If the Supreme Court, which is currently hearing a clutch of petitions challenging the constitutionality of the controversial Section 66A of the Information Technology (Amendment) Act, 2008, needed another reminder of the egregious abuse of powers it makes possible, it only has to turn to Uttar Pradesh. A 19-year-old student was arrested under the section by an uncharacteristically alert Rampur Police barely a day after allegedly making an “objectionable” Facebook post about senior Samajwadi Party leader and state Urban Development Minister Azam Khan. He has since been released on bail. But the manner in which the state police and administration have conducted themselves is more evidence that Section 66A needs to be radically reconfigured, if not deleted altogether.
That Section 66A was invoked so casually and with such alacrity to jail a student is especially appalling considering that the same police force and administration have been shamefully tardy in bringing to book those accused in the Muzaffarnagar riots of 2013, for instance. The special investigation team probing the communal violence there said in August last year — almost an entire year after the riots — that some 800 of the accused were still absconding. But double standards and disproportionate response aren’t unusual in UP. In 2013 again, a critic of Khan and UP Chief Minister Akhilesh Yadav was taken into custody only a day after a complaint was made about his supposedly offensive Facebook post.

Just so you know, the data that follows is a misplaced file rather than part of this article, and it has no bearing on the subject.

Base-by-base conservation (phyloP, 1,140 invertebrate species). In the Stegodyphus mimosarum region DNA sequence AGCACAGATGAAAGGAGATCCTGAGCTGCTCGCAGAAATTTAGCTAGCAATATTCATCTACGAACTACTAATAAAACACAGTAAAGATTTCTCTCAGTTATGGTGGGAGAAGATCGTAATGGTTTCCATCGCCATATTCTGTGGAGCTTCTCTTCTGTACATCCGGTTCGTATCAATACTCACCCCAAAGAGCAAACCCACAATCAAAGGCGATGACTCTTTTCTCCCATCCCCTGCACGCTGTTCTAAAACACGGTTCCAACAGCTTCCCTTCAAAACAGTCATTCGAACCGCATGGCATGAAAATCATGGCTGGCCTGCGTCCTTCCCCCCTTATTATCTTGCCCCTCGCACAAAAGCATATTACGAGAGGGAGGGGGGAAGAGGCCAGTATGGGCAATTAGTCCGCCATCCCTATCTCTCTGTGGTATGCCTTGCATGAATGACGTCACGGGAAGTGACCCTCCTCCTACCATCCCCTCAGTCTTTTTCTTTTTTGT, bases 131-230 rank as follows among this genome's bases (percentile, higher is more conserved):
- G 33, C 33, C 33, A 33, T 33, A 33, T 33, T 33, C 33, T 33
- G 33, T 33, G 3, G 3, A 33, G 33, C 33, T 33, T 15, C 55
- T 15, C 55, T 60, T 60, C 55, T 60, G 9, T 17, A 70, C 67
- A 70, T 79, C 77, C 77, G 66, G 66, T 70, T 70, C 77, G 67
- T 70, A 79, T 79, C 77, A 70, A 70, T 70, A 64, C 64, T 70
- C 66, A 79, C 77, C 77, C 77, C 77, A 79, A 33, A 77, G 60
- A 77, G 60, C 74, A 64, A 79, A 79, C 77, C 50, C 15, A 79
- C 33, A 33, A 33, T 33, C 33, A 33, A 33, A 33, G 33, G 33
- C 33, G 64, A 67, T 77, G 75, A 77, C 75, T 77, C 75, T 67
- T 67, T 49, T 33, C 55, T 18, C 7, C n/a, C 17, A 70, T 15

In its ongoing defence of Section 66A before the Supreme Court, the NDA government has cited guidelines issued by its predecessor in January 2013 — in response to an outcry about Section 66A being arbitrarily employed to silence political dissent and against soft targets like cartoonists, teachers and teenage girls — which mandate that only senior police personnel can order arrests under the section in order to prevent “harassment to any citizen”. This latest case from UP, however, exemplifies the dangers inherent in Section 66A. Not only does it impose more draconian restrictions and penalties on speech online than offline, the so-called safeguards against its misuse also amount to little more than window-dressing.